If you’re looking for a city that is full of history and culture, look no further than Istanbul.
This vibrant city is located on both sides of the Bosphorus Strait, and is home to some of the most amazing attractions in the world. Whether you’re interested in exploring ancient mosques or taking a boat ride down the Bosphorus, there is something for everyone here.
In this travel guide, I’ll discuss the 10 best things to do in Istanbul during your next visit. But first, a quick shoutout to the Turkey Museum pass. If you’re looking to go to multiple museums during your visit it’s worthwhile considering purchasing the museum pass which gets you entry to 13 museums. You can purchase the pass from various spots throughout the city which are listed here (click me!).
History of Istanbul
The history of Istanbul is a rich and multifaceted tale that spans thousands of years, reflecting the city’s pivotal role in the development of civilisations and the evolution of human society. Situated at the crossroads of Europe and Asia, along the strategic Bosphorus Strait, Istanbul has been a coveted prize for countless empires and cultures throughout its history.
Istanbul’s history can be traced back to ancient times when it was known as Byzantium. Founded as a Greek colony in the 7th century BCE, it gradually grew in prominence due to its strategic location along the trade routes connecting the Black Sea to the Mediterranean. In 330 CE, Emperor Constantine the Great of the Roman Empire chose Byzantium as the site for his new capital, renaming it Constantinople. This marked a pivotal moment in the city’s history, as it became the centre of the Eastern Roman Empire, or Byzantine Empire.
Constantinople thrived as the Byzantine capital for over a millennium, from the 4th to the 15th century. During this time, it served as the epicenter of Byzantine culture, politics, and religion. The city witnessed periods of prosperity, artistic achievements, and religious developments, such as the construction of the Hagia Sophia, one of the most iconic and enduring symbols of Istanbul. It also endured numerous sieges, including those by the Huns, Arabs, and Crusaders, but it managed to repel these threats and maintain its status as a great metropolis.
The Ottoman Conquest:
In 1453, the Ottoman Empire, under the leadership of Sultan Mehmed II (Mehmed the Conqueror), achieved a historic victory by capturing Constantinople. This event marked the end of the Byzantine Empire and the beginning of a new era for the city, which was renamed Istanbul. Under Ottoman rule, Istanbul flourished as the capital of a vast and powerful empire. The Ottomans left an indelible mark on the city’s architecture, culture, and society, with landmarks like the Topkapi Palace and the Blue Mosque standing as enduring reminders of this period.
The Republic of Turkey:
Following World War I and the collapse of the Ottoman Empire, Istanbul became the centre of the newly established Republic of Turkey in 1923. Mustafa Kemal Atatürk, the founder of the modern Turkish state, initiated a series of reforms that transformed Istanbul into a more cosmopolitan and secular city. The capital of Turkey was subsequently moved to Ankara in 1923, but Istanbul retained its status as the country’s largest and most influential city.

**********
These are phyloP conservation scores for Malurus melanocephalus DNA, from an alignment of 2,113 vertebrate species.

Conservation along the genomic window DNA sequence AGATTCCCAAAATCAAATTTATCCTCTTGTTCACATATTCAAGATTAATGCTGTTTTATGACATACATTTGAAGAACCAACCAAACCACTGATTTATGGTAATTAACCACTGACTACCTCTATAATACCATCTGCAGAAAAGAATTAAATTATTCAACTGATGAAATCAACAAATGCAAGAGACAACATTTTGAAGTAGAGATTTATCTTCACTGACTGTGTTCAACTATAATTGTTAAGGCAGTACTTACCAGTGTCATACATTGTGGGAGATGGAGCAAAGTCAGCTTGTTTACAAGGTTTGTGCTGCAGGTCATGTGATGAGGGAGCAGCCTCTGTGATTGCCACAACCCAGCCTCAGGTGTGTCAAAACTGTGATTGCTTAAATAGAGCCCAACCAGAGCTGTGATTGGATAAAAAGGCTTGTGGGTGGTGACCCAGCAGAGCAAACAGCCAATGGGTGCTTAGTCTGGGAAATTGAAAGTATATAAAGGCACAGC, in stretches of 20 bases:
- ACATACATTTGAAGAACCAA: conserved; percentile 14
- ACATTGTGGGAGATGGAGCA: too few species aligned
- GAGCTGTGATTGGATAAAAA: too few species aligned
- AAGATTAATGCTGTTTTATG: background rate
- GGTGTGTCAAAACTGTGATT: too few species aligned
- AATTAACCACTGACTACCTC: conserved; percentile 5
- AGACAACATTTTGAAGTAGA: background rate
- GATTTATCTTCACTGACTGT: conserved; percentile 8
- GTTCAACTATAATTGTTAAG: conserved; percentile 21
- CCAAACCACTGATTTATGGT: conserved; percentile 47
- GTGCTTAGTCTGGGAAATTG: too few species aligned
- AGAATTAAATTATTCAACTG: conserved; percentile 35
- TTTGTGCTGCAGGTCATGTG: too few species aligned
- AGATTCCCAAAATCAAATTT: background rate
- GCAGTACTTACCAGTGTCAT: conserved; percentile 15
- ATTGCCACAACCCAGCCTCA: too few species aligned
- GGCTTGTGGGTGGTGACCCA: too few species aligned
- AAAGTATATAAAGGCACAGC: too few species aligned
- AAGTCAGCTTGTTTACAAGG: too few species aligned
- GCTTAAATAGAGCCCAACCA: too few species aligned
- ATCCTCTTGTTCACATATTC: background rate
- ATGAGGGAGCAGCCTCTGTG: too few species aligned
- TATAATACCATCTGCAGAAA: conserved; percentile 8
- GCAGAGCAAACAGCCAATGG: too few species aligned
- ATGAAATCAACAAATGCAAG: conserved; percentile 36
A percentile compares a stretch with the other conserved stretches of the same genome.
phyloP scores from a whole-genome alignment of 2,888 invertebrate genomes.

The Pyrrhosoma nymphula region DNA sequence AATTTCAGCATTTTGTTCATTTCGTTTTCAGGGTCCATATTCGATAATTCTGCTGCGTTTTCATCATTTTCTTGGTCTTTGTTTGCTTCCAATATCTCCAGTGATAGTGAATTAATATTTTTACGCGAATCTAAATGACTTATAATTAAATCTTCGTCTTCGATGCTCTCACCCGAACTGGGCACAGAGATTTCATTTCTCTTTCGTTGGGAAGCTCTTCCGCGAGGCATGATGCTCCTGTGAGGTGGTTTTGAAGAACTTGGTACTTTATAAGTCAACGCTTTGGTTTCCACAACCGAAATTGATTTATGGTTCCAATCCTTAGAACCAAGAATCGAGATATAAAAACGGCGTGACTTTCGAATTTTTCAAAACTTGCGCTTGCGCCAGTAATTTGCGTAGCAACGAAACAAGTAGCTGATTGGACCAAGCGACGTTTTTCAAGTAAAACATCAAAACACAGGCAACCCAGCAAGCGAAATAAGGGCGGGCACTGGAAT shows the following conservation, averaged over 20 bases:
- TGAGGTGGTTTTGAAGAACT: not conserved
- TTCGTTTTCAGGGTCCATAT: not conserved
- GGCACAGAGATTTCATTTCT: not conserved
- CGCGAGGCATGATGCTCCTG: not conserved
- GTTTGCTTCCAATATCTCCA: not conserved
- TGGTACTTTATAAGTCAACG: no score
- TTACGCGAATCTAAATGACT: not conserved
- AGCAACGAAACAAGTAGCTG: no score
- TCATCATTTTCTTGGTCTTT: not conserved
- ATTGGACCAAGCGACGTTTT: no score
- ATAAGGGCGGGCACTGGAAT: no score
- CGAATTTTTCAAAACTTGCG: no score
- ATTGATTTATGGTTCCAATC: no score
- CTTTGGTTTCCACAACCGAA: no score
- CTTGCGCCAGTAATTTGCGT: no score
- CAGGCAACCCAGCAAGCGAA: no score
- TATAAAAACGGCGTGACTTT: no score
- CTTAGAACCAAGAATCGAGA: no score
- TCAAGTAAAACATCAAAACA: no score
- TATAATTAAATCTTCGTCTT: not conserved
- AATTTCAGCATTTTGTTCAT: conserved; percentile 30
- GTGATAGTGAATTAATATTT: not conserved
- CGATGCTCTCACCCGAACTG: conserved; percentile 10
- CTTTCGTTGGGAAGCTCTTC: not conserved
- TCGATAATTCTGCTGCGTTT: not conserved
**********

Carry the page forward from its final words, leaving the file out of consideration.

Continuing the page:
Today, Istanbul stands as a dynamic and diverse metropolis that bridges Europe and Asia. Its rich history is evident in its architectural heritage, with the Hagia Sophia, Topkapi Palace, and the historic city walls among its UNESCO World Heritage Sites. The city has continued to grow and modernise, with a thriving economy, vibrant culture, and a unique blend of traditions from various civilisations that have left their mark on its history.
Where to stay in Istanbul
Choosing where to stay in Istanbul depends on your preferences, budget, and the experiences you want to have during your visit. Istanbul is a vast and diverse city with many neighbourhoods offering different atmospheres and attractions. Here are some popular areas to consider:
- Sultanahmet: This is the historic heart of Istanbul, where you’ll find iconic landmarks like the Hagia Sophia, Blue Mosque, Topkapi Palace, and the Grand Bazaar. Staying in Sultanahmet puts you within walking distance of these attractions and offers a glimpse into Istanbul’s rich history. Accommodations range from luxury hotels to budget-friendly options.
- Taksim Square and Beyoglu: If you prefer a more modern and vibrant atmosphere, Taksim Square and the Beyoglu district are great choices. This area is known for its nightlife, shopping, and a variety of restaurants and cafes. Istiklal Street is a bustling pedestrian street in Beyoglu, and there are numerous boutique hotels, hostels, and upscale accommodations in the vicinity.
- Karakoy: Located near the Galata Tower and the Golden Horn, Karakoy has transformed into a trendy neighborhood with art galleries, boutiques, and excellent dining options. It’s a great choice for those looking for a hip, urban experience. There are boutique hotels and guesthouses in this area.
- Eminonu: Situated near the Spice Bazaar and the Galata Bridge, Eminonu is a bustling area with excellent access to ferries, making it a convenient base for exploring both the European and Asian sides of Istanbul. There are a variety of accommodations, including mid-range hotels and budget-friendly options.
- Besiktas: This neighborhood offers a mix of modernity and tradition. It’s home to lively cafes, restaurants, and shops, as well as attractions like the Dolmabahce Palace. Besiktas is also close to the Bosphorus, where you can take scenic boat rides. There are hotels catering to various budgets in this area.
- Asian Side (Kadikoy and Uskudar): For a more relaxed and local experience, consider staying on the Asian side of Istanbul, in neighborhoods like Kadikoy or Uskudar. These areas offer a more laid-back atmosphere, waterfront promenades, and a glimpse into everyday Turkish life. There are hotels and guesthouses on the Asian side, and you can easily access the European side via ferries.